Given that the Iraqi parliament has not agreed on a new national anthem, Adel Najman, an Iraqi musician living in Australia, decided to compose music for the poem “Salam Ala Hadabat al-Iraq” ("Peace on the Hills of Iraq") by the late poet Muhammad Mahdi al-Jawahiri. It's one of the three poems that have been competing for the national anthem for years in the Iraqi parliament.
Najman told Al-Monitor by phone from Australia: “After the [political] dispute impeded the selection of a national anthem, I decided not to wait any longer and I started composing music for Jawahiri’s poem. We performed it with a group of Iraqi guys in Australia, while a foreign band played the music. Then, we presented it to the Iraqi Embassy in Canberra.”
Najman confirmed that he did not refer to any official party when he chose this poem to be the national anthem. Then, he took the initiative to compose music for the poem and published it online.
“I liked the words of the poem because it talks about peace, which is what we need to restore Iraq to its normal situation,” he explained.
This emigrant musician’s decision to compose an anthem has made many Iraqis wonder why the political leaders have not succeeded in making the necessary shifts to new national symbols, although more than a decade has passed since the fall of the dictatorship. National symbols such as the flag and the national anthem top the list, alongside other laws that should be ratified to achieve the transition to democracy.
After the use of the former anthem “Ard al-Rafidin” ("Mesopotamia") was suspended, the anthem “Mawtini” ("My Homeland") was temporarily used until 2003, awaiting a substitute that gets the parliament’s approval. The last parliamentary term did not produce an agreement, and the current one, which is almost over, has not settled the political disagreements. These disputes led to the cancelation of the last agreement that was within reach when the draft law for the national anthem was proposed last summer.
It is obvious that the disputes, which need time to be resolved, are mostly sectarian in nature. However, the approval of the national anthem is related to the consensus about how to contain national representation in Iraq. The essential point of dispute is that non-Arab components are asking that the national anthem include verses in their own languages.
Kurdistan Alliance member of parliament Hamid Bafi told Al-Monitor, “Parties that do not believe in change impeded the approval of the national anthem, although the Iraqi constitution is clear on this point.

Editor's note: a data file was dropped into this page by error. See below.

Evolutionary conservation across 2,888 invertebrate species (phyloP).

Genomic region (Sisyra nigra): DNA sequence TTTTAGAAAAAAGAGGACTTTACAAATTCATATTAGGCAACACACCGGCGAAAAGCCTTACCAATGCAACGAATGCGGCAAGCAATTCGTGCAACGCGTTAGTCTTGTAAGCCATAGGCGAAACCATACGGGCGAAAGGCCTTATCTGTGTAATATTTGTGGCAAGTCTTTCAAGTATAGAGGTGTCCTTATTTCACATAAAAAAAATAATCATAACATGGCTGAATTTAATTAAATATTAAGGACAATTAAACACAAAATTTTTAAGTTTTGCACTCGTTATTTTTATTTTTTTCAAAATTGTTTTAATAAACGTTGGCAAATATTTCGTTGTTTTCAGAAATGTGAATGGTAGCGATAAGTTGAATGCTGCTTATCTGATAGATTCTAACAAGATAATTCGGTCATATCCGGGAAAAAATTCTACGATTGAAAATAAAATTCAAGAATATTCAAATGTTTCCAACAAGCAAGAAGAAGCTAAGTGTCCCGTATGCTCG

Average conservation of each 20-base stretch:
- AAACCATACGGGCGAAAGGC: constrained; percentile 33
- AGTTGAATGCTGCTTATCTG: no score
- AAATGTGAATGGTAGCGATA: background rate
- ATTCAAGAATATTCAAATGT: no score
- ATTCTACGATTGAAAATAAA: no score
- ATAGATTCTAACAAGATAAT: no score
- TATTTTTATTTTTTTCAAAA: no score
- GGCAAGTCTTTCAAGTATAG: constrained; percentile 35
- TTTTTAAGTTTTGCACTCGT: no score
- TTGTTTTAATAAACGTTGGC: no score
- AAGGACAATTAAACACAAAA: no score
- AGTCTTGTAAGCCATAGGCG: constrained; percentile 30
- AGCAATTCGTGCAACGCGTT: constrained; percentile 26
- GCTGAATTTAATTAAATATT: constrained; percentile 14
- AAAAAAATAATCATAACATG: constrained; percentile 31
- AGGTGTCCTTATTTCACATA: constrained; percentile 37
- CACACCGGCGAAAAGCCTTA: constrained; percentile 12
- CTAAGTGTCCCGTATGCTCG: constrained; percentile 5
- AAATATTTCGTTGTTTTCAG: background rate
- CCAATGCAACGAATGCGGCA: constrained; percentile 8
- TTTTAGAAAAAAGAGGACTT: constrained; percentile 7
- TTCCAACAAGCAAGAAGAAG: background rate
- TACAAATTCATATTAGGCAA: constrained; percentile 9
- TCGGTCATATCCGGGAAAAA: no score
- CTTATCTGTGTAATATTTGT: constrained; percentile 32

“Toward the end of the former regime's era, a philosophy stating that Iraq is the land of one nationalist affiliation and one leader was in place. This has changed today, as the constitution indicates that Iraq is pluralistic in terms of nationalist affiliations, sects and confessions. The constitution also emphasizes the importance of mentioning all these components in the national anthem and the flag. Yet, some parties still insist on a strict centralized system, thus hampering the laws that grant the Iraqi citizen his rights and freedoms.”
According to Article 12 of the constitution, “The flag, national anthem and emblem of Iraq shall be fixed by law in a way that represents the components of the Iraqi people.”
State of Law Coalition parliament member Hassan al-Yassiri blamed the suspension of the national anthem project on “a misinterpretation of the relevant constitutional article.”
Yassiri told Al-Monitor, “The council was about to vote in favor of the anthem, but a dispute between the Kurdish Alliance MPs and the MPs of other blocs occurred regarding drafting some verses of the national anthem in Kurdish. The dispute pushed the representatives of the Turkmen to ask for the addition of verses in their language, too.”
Yassiri, who used to occupy the position of adviser to the Constitution Drafting Committee, explained, “The constitutional requirement for the anthem to symbolically unite all components of the Iraqi people does not mean using their language. There is a huge difference between the national anthem and the official language. Some are mixing both. They think that the anthem is not national unless it is written in several languages.”
He also noted that the anthem is supposed to reflect the inclinations of Iraqi society and indicate variety through mentioning the country’s cultures and varied geographical features. “We find this in the three nominated poems,” Yassiri added.
The blunder in not agreeing on the basics reflects, in essence, the inability of the lawmakers in Iraq to set the details that the government needs in its transition from a dictatorship to a democracy.
There are no indications that show it is possible to determine the national symbols before April 2014. This is what is abnormal about the situation, knowing that in April the current parliamentary term ends. This means that the temporary national symbols will stand their ground, although a lot of time has passed since the change in Iraq.
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